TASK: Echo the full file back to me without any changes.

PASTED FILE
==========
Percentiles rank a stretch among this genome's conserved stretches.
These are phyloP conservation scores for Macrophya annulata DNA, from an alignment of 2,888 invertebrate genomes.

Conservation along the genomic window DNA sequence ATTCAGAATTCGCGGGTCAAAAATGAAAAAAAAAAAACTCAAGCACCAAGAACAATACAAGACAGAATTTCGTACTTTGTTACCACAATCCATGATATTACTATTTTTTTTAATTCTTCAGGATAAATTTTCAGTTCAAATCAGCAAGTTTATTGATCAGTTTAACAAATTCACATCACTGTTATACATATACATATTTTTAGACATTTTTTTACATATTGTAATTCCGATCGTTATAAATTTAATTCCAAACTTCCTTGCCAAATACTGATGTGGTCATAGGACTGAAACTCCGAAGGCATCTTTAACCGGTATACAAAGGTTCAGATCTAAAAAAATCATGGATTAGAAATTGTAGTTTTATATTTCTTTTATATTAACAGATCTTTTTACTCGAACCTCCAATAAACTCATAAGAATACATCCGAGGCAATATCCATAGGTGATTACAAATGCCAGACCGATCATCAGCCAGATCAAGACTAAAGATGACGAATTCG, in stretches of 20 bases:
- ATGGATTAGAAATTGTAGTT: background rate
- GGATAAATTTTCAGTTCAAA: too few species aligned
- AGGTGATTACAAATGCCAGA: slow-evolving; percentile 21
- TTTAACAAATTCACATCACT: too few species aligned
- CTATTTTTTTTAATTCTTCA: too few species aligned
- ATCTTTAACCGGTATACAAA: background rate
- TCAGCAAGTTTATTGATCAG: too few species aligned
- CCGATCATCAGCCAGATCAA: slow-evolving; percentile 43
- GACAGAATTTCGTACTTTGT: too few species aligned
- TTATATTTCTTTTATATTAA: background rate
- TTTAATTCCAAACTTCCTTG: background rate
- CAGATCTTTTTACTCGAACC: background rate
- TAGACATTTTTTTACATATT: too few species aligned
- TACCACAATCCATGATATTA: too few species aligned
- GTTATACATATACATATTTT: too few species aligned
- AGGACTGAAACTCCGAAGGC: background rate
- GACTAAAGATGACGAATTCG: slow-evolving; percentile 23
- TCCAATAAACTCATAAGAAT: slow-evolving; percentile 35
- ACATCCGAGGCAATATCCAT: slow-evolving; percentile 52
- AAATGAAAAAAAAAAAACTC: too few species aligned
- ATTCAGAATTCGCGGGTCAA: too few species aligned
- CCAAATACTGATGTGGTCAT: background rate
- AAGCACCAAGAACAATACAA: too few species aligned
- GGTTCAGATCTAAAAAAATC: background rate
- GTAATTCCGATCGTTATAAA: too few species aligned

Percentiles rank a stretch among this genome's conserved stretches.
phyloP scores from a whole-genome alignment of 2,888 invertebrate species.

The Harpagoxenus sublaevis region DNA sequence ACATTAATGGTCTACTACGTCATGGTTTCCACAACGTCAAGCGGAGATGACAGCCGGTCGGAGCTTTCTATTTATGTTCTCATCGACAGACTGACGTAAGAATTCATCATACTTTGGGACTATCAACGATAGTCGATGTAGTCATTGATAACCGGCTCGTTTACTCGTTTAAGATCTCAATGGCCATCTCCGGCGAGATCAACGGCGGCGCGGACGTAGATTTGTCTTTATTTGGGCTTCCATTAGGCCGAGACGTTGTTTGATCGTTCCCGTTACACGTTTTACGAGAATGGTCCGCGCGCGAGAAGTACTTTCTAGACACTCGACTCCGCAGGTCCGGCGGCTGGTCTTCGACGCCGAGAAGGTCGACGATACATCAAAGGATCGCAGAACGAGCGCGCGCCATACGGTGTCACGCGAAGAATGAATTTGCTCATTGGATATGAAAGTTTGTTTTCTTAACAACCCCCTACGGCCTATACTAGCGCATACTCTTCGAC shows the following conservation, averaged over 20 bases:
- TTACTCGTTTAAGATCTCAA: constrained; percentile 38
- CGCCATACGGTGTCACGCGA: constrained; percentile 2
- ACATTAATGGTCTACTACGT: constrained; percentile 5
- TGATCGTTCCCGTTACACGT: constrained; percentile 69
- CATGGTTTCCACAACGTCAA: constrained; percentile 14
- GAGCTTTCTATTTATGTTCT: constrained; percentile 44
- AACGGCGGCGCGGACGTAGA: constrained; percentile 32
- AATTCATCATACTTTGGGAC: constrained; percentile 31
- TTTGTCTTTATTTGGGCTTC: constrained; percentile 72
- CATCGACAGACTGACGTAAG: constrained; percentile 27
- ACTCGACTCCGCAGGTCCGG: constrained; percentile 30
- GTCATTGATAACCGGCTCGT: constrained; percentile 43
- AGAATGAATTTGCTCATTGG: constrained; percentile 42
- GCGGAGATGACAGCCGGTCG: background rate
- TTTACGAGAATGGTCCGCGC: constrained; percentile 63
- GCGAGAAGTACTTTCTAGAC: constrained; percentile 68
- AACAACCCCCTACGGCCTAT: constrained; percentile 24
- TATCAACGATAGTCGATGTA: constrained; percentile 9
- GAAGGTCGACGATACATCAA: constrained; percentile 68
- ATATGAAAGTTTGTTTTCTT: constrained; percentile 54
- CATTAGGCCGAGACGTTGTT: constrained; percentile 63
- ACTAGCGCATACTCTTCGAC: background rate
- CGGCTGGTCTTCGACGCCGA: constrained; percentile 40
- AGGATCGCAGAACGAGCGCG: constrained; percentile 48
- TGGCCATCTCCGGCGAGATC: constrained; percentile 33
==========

Percentiles rank a stretch among this genome's conserved stretches.
These are phyloP conservation scores for Macrophya annulata DNA, from an alignment of 2,888 invertebrate genomes.

Conservation along the genomic window DNA sequence ATTCAGAATTCGCGGGTCAAAAATGAAAAAAAAAAAACTCAAGCACCAAGAACAATACAAGACAGAATTTCGTACTTTGTTACCACAATCCATGATATTACTATTTTTTTTAATTCTTCAGGATAAATTTTCAGTTCAAATCAGCAAGTTTATTGATCAGTTTAACAAATTCACATCACTGTTATACATATACATATTTTTAGACATTTTTTTACATATTGTAATTCCGATCGTTATAAATTTAATTCCAAACTTCCTTGCCAAATACTGATGTGGTCATAGGACTGAAACTCCGAAGGCATCTTTAACCGGTATACAAAGGTTCAGATCTAAAAAAATCATGGATTAGAAATTGTAGTTTTATATTTCTTTTATATTAACAGATCTTTTTACTCGAACCTCCAATAAACTCATAAGAATACATCCGAGGCAATATCCATAGGTGATTACAAATGCCAGACCGATCATCAGCCAGATCAAGACTAAAGATGACGAATTCG, in stretches of 20 bases:
- ATGGATTAGAAATTGTAGTT: background rate
- GGATAAATTTTCAGTTCAAA: too few species aligned
- AGGTGATTACAAATGCCAGA: slow-evolving; percentile 21
- TTTAACAAATTCACATCACT: too few species aligned
- CTATTTTTTTTAATTCTTCA: too few species aligned
- ATCTTTAACCGGTATACAAA: background rate
- TCAGCAAGTTTATTGATCAG: too few species aligned
- CCGATCATCAGCCAGATCAA: slow-evolving; percentile 43
- GACAGAATTTCGTACTTTGT: too few species aligned
- TTATATTTCTTTTATATTAA: background rate
- TTTAATTCCAAACTTCCTTG: background rate
- CAGATCTTTTTACTCGAACC: background rate
- TAGACATTTTTTTACATATT: too few species aligned
- TACCACAATCCATGATATTA: too few species aligned
- GTTATACATATACATATTTT: too few species aligned
- AGGACTGAAACTCCGAAGGC: background rate
- GACTAAAGATGACGAATTCG: slow-evolving; percentile 23
- TCCAATAAACTCATAAGAAT: slow-evolving; percentile 35
- ACATCCGAGGCAATATCCAT: slow-evolving; percentile 52
- AAATGAAAAAAAAAAAACTC: too few species aligned
- ATTCAGAATTCGCGGGTCAA: too few species aligned
- CCAAATACTGATGTGGTCAT: background rate
- AAGCACCAAGAACAATACAA: too few species aligned
- GGTTCAGATCTAAAAAAATC: background rate
- GTAATTCCGATCGTTATAAA: too few species aligned

Percentiles rank a stretch among this genome's conserved stretches.
phyloP scores from a whole-genome alignment of 2,888 invertebrate species.

The Harpagoxenus sublaevis region DNA sequence ACATTAATGGTCTACTACGTCATGGTTTCCACAACGTCAAGCGGAGATGACAGCCGGTCGGAGCTTTCTATTTATGTTCTCATCGACAGACTGACGTAAGAATTCATCATACTTTGGGACTATCAACGATAGTCGATGTAGTCATTGATAACCGGCTCGTTTACTCGTTTAAGATCTCAATGGCCATCTCCGGCGAGATCAACGGCGGCGCGGACGTAGATTTGTCTTTATTTGGGCTTCCATTAGGCCGAGACGTTGTTTGATCGTTCCCGTTACACGTTTTACGAGAATGGTCCGCGCGCGAGAAGTACTTTCTAGACACTCGACTCCGCAGGTCCGGCGGCTGGTCTTCGACGCCGAGAAGGTCGACGATACATCAAAGGATCGCAGAACGAGCGCGCGCCATACGGTGTCACGCGAAGAATGAATTTGCTCATTGGATATGAAAGTTTGTTTTCTTAACAACCCCCTACGGCCTATACTAGCGCATACTCTTCGAC shows the following conservation, averaged over 20 bases:
- TTACTCGTTTAAGATCTCAA: constrained; percentile 38
- CGCCATACGGTGTCACGCGA: constrained; percentile 2
- ACATTAATGGTCTACTACGT: constrained; percentile 5
- TGATCGTTCCCGTTACACGT: constrained; percentile 69
- CATGGTTTCCACAACGTCAA: constrained; percentile 14
- GAGCTTTCTATTTATGTTCT: constrained; percentile 44
- AACGGCGGCGCGGACGTAGA: constrained; percentile 32
- AATTCATCATACTTTGGGAC: constrained; percentile 31
- TTTGTCTTTATTTGGGCTTC: constrained; percentile 72
- CATCGACAGACTGACGTAAG: constrained; percentile 27
- ACTCGACTCCGCAGGTCCGG: constrained; percentile 30
- GTCATTGATAACCGGCTCGT: constrained; percentile 43
- AGAATGAATTTGCTCATTGG: constrained; percentile 42
- GCGGAGATGACAGCCGGTCG: background rate
- TTTACGAGAATGGTCCGCGC: constrained; percentile 63
- GCGAGAAGTACTTTCTAGAC: constrained; percentile 68
- AACAACCCCCTACGGCCTAT: constrained; percentile 24
- TATCAACGATAGTCGATGTA: constrained; percentile 9
- GAAGGTCGACGATACATCAA: constrained; percentile 68
- ATATGAAAGTTTGTTTTCTT: constrained; percentile 54
- CATTAGGCCGAGACGTTGTT: constrained; percentile 63
- ACTAGCGCATACTCTTCGAC: background rate
- CGGCTGGTCTTCGACGCCGA: constrained; percentile 40
- AGGATCGCAGAACGAGCGCG: constrained; percentile 48
- TGGCCATCTCCGGCGAGATC: constrained; percentile 33